What ideas can you come up with to organize your kitchen drawers? Please share them with me!

Are You Always Running Late?

Do you often find yourself asking, “Why am I always running late, although I think I am leaving on time?” Running late creates Mind Clutter and negative mind chatter.

The solution is to understand The Gap. Planning for The Gap will get you to work and to business meetings on time. Plan for The Gap any time you have a set time you need to arrive somewhere.

You are probably wondering, “What is the Gap?” The Gap is the difference between when you think you are leaving and when you actually leave. Standing in your kitchen and telling yourself it is time to leave for work is not planning for The Gap. The time you actually leave is when you pull out of the driveway and go on your way.

The Gap includes the time it takes you to go out the door, get into the car, and pull out of the driveway.
The Gap may also include going back to the house for something you forgot, such as a bottle of water or feeding the cat. If you allow 10 minutes for The Gap, you’re probably safe. If you have children, 15 minutes may be more realistic.

Once you are at work, planning for The Gap will also help you get to meetings or appointments on time. Just as when you are leaving your house, The Gap includes the time it takes to gather materials for a meeting and tie up any loose ends.

Work through these steps while planning for The Gap:
– What time are you expected to be at your desk? What time is your appointment or meeting?
– Decide what time you could arrive and have a few minutes to breathe and be calm.
– Take into consideration what time you need to plan to leave if traffic is heavy or if you need to gather materials for your meeting or do one-more-thing.
– Determine the time you normally would plan to leave for work or for your meeting.
– Now add 10-15 minutes so you can arrive on time and stress-free.

Another thing to be aware of is “one-more-thing-itis”. This also can make you late for work or for a meeting. You could leave now but that means you might arrive a few minutes early so you think, “ I can do one more thing”. That is what gets many of us, including me, in trouble because the one-more-thing takes longer than you thought or it leads to another one-more-thing.

The key is to be okay with leaving a few minutes early. For those of us who fear that we might end up wasting 10 minutes with nothing to do if we get somewhere early, keep a book or an unread magazine in your car or spend the time reviewing your calendar.

Changing our departure habits takes focusing on the clock and being realistic. Planning for The Gap will get you to work and to business meetings on time. Once I started planning for The Gap, I was no longer pulling out of my driveway stressed or leaving my office uptight. In fact, my whole day went much better. See if you don’t feel the same positive effects.

Being Connected 24/7 is Counterproductive

Being available 24 hours a day, seven days a week is not something people decided — the trend has crept up on us silently like a fog. From the 1960s through the 1980s, many professionals went to work at 8 in the morning and left at 5 in the evening. Work rarely interfered with personal lives, with the exception of physicians.

For many of us that schedule is inconceivable. Some companies now demand you request permission to leave behind the laptop when you vacation. Seventy-five percent of vacationing employees check in by phone or email, some several times a day. As time management consultant and author Harold Taylor notes, “Work is no longer a place you go to and then leave.”

Should we accept this as the new normal, or is there reason to be concerned?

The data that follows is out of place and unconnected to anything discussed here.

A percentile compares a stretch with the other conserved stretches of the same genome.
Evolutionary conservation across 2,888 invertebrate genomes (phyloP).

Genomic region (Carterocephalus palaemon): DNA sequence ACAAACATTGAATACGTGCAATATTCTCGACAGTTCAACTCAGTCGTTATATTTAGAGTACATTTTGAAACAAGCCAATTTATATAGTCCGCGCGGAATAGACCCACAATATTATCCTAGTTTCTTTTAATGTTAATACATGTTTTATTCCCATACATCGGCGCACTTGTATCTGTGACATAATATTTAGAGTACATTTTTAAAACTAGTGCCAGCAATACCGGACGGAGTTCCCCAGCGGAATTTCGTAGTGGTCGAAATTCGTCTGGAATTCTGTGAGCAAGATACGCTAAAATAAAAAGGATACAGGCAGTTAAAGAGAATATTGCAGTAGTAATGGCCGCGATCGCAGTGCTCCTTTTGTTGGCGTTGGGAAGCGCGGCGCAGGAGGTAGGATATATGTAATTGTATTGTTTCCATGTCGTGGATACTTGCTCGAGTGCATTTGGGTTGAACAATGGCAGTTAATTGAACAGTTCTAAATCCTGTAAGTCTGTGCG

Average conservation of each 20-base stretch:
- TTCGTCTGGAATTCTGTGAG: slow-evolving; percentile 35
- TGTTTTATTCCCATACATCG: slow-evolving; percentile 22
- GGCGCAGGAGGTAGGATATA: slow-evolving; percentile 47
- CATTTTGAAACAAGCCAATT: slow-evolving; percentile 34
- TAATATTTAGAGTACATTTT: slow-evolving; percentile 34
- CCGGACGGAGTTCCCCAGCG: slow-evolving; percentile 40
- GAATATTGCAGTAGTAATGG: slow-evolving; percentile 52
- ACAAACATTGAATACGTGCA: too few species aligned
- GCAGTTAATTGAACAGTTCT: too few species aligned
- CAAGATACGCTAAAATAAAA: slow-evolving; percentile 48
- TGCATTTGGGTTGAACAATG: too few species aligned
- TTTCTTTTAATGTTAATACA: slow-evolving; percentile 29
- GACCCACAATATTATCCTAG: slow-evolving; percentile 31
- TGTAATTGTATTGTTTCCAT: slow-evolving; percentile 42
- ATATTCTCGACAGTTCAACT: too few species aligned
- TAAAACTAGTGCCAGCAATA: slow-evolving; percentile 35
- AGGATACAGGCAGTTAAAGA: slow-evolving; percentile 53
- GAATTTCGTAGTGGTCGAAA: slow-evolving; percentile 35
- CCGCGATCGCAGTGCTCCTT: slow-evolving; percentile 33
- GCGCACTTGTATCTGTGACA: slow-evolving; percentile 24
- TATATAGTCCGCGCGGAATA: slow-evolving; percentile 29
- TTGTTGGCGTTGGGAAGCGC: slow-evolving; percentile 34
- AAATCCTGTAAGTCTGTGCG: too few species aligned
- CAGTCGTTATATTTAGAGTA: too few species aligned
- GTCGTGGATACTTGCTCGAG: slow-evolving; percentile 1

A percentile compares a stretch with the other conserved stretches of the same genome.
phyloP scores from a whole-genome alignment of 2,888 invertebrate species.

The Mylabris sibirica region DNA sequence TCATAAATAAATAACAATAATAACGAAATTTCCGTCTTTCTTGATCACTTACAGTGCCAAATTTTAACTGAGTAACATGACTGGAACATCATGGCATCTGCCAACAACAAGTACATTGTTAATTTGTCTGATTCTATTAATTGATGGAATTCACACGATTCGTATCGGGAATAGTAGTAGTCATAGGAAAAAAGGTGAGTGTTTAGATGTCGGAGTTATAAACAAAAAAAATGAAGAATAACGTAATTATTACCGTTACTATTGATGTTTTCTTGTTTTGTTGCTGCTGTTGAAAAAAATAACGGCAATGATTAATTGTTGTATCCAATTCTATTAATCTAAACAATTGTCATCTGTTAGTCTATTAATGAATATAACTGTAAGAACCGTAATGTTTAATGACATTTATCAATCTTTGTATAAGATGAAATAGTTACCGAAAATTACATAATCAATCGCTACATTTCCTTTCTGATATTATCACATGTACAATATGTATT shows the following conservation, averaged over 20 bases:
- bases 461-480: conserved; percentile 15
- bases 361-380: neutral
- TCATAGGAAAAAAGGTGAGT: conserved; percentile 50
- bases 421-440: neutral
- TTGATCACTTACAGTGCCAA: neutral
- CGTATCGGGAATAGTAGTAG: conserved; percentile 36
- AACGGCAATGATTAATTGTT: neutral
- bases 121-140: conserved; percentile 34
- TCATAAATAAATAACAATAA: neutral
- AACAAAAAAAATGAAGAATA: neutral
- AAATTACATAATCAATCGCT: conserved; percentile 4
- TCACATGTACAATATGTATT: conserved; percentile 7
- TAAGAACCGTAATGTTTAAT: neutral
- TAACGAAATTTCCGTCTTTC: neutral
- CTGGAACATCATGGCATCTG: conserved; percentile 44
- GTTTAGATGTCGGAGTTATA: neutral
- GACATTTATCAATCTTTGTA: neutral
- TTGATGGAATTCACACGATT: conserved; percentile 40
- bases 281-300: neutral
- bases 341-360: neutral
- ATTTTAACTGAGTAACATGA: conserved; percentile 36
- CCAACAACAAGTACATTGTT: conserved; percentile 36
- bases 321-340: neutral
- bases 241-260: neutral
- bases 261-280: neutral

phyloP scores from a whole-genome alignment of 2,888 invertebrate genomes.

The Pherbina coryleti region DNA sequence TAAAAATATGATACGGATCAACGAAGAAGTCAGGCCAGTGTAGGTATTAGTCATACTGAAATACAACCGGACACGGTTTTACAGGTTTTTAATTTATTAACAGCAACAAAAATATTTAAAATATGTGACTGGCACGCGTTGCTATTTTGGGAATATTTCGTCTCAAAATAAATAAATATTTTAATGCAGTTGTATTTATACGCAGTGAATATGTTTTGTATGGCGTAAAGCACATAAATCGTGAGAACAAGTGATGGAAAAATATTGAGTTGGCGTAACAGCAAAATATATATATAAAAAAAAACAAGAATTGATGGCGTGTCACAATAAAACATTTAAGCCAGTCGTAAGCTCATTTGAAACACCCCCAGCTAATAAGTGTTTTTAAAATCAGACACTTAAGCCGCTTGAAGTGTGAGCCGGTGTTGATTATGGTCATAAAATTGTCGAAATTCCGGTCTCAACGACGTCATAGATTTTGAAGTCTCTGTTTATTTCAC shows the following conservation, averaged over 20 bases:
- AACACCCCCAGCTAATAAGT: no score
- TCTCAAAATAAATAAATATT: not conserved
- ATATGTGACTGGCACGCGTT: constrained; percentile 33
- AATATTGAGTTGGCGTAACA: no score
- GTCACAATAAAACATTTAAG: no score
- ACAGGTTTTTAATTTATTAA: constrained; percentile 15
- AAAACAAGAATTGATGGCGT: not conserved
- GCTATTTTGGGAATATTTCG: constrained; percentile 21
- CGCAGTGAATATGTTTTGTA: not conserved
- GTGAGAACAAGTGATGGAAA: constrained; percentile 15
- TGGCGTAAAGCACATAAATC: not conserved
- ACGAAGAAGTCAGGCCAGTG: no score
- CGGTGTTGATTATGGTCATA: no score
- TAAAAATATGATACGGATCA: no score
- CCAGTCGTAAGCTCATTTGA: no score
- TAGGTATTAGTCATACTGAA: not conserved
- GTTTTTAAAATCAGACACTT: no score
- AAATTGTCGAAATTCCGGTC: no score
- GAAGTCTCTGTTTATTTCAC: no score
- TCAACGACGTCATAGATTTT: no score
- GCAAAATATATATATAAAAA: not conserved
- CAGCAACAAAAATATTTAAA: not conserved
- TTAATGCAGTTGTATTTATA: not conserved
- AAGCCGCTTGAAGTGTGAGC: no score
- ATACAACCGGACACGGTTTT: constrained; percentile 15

Many studies have concluded this constant connection is creating high levels of stress. And that causes a myriad of other issues including higher risk of heart conditions and problems with concentration and memory that affect work performance. Up to 90 percent of all primary health-care visits are related to stress, costing the U.S. economy $1.1 trillion in lost production and $277 billion in treatment for everything from heart disease to skin disorders.

Dr. Edward Hallowell, author of “Crazy Busy,” sees many people who can’t focus, are forgetful and think they have attention-deficit disorder. He labels their condition “attention-deficit trait.” Almost half of all American workers don’t take their vacation days. Apart from the health risks, people who don’t get out of the office tend to be less creative, less productive and, ultimately, less effective. To improve performance, people need to take time off.

Can you take control?

To develop the mindset that technology should work for you will require you change some habits and readjust your thinking. Consider the bottom-line benefits to you personally, to your family and to your career.

Deciding on real motivation to change is key to making the change. Here are some ways you can take back control:
– Set boundaries on how often you check email. If the idea of not being constantly available makes you nervous, start checking your email every 15 minutes and gradually build up to an hour, then two hours. Having your email notification constantly on is death to productivity.
– If you have a project that needs your full attention, turn off all communication devices. You will be surprised at how much faster you will complete the project when you give it your total focus.
– Do you get jittery thinking about going to lunch and leaving your cell phone in the car? A client of mine said she forgot to take in her cell phone to a lunch event and never enjoyed anything so much.
– Take your vacation. Start the year by scheduling time on your calendar.
– Have a no tech day. Resume your hobbies. Often our best ideas come to us when we are having down time.

Trying to be productive by being connected via technology 24/7 is counterproductive. Instead, we increase our stress, make more errors, find it difficult to focus and get our lives out of balance. Start thinking about time management in a holistic way and control technology so it works for you. As Mahatma Gandhi said, “There is more to life than simply increasing its speed.”